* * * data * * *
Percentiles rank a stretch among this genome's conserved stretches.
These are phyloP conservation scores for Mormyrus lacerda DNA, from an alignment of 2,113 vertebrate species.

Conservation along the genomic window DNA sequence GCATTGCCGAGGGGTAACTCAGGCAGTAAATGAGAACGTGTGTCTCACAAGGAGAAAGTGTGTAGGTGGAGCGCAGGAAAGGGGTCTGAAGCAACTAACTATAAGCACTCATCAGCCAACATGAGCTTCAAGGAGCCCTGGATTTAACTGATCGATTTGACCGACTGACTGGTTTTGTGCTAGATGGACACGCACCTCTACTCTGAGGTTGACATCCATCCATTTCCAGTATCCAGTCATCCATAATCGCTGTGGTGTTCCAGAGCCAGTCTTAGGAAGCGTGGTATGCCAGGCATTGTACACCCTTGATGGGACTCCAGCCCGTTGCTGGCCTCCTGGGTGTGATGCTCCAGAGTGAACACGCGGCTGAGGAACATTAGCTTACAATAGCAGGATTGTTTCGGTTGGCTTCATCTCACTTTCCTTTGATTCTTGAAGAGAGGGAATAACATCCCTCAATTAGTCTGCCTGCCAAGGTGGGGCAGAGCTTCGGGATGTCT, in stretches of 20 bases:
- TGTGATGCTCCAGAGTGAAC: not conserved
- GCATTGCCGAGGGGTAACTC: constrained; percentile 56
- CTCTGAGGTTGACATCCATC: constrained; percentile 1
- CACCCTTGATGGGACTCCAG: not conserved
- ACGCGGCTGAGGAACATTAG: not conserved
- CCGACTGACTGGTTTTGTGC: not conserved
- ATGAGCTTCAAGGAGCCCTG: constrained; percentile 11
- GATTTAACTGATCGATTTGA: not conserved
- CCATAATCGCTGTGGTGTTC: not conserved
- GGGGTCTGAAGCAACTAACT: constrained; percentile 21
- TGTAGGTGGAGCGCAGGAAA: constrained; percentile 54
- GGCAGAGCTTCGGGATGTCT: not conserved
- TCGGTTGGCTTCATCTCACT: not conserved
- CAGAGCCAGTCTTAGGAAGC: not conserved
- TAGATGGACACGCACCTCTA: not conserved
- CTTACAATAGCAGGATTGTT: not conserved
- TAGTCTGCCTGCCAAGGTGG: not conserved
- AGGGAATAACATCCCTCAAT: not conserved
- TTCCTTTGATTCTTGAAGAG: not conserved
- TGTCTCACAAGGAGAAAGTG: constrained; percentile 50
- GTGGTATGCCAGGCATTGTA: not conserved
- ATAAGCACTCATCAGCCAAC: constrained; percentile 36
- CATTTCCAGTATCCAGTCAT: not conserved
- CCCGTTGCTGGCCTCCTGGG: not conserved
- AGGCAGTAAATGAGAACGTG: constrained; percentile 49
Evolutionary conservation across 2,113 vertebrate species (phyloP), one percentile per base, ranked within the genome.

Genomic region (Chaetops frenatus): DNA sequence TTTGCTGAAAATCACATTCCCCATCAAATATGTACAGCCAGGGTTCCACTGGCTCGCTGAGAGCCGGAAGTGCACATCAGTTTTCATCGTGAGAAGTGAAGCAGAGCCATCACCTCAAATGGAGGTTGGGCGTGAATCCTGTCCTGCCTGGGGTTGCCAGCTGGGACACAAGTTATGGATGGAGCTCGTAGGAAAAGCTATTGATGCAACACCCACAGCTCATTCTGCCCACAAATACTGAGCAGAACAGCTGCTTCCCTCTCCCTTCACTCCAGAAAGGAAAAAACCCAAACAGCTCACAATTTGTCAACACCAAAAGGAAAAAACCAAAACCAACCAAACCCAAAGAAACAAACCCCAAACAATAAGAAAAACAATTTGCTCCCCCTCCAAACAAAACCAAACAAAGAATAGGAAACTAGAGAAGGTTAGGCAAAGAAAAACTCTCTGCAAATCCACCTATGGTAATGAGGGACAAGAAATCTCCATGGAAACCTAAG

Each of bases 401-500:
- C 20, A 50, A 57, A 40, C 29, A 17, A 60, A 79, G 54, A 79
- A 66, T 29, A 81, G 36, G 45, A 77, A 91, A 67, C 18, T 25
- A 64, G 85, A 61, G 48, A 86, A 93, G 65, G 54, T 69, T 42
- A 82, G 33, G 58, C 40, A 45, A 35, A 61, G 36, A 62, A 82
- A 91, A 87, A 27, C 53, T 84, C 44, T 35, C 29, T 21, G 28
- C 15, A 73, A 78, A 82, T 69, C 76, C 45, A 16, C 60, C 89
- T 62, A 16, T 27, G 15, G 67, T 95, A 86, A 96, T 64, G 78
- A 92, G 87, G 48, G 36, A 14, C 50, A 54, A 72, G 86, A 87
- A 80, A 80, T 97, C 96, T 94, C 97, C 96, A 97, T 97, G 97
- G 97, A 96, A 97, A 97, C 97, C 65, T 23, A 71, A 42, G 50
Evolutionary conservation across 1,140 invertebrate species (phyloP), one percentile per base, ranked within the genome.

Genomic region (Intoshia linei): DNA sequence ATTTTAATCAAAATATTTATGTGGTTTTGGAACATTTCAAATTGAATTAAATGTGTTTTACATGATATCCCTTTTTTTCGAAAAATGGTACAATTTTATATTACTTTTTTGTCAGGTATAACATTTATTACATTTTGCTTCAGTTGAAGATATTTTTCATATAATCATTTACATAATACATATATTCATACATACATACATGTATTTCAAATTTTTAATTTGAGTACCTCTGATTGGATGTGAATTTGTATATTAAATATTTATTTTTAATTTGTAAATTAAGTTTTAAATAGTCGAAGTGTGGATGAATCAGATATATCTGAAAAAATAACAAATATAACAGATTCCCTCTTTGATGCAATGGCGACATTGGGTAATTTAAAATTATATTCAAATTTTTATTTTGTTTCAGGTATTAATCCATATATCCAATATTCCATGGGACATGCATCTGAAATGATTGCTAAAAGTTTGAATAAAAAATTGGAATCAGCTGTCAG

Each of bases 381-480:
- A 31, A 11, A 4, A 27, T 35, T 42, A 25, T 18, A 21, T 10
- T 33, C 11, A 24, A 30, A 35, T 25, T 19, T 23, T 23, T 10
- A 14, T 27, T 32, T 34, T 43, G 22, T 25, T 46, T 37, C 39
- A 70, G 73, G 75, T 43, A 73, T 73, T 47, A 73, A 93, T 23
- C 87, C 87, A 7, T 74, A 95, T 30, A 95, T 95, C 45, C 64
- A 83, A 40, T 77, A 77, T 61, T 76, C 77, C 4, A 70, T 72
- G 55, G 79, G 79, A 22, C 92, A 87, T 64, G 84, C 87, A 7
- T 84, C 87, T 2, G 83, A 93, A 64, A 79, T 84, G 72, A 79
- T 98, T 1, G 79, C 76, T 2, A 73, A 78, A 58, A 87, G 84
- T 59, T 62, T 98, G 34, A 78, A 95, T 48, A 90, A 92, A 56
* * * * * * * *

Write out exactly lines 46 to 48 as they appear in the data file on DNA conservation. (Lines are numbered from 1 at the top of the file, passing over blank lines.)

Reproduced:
- T 33, C 11, A 24, A 30, A 35, T 25, T 19, T 23, T 23, T 10
- A 14, T 27, T 32, T 34, T 43, G 22, T 25, T 46, T 37, C 39
- A 70, G 73, G 75, T 43, A 73, T 73, T 47, A 73, A 93, T 23